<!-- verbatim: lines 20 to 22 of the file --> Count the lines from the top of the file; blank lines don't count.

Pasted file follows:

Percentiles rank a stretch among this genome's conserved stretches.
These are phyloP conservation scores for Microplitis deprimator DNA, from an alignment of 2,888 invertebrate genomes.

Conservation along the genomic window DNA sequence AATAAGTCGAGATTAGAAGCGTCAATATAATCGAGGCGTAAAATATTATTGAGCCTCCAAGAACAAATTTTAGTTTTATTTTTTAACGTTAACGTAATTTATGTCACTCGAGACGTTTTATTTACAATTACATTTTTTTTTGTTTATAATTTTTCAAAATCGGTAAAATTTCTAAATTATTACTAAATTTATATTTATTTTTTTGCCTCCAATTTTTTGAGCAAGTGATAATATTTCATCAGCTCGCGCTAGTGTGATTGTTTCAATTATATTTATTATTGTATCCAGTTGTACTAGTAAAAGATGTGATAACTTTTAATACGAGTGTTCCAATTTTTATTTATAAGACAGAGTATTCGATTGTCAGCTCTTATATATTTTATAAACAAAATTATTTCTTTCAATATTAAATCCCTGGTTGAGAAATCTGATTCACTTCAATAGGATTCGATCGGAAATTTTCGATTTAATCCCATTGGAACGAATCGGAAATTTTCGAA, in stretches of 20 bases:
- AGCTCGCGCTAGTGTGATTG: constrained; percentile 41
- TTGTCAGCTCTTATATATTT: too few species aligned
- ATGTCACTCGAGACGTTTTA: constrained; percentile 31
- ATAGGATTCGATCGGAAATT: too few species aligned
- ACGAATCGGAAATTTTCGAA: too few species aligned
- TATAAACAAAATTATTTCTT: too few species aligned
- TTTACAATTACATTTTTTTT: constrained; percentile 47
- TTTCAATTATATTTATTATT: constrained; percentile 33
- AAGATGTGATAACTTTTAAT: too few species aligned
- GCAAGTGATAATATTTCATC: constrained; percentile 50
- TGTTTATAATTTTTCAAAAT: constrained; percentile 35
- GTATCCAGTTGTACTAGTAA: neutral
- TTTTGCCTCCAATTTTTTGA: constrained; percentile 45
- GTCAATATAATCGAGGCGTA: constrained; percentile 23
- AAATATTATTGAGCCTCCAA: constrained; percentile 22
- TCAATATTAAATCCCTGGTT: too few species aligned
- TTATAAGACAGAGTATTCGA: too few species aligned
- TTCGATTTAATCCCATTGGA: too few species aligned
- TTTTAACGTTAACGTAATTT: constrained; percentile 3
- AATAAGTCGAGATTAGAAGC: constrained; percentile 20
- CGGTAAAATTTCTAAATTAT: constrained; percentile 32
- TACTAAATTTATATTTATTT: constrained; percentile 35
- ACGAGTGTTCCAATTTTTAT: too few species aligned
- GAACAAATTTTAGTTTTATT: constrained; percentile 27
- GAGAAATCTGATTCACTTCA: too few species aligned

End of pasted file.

- TTATAAGACAGAGTATTCGA: too few species aligned
- TTCGATTTAATCCCATTGGA: too few species aligned
- TTTTAACGTTAACGTAATTT: constrained; percentile 3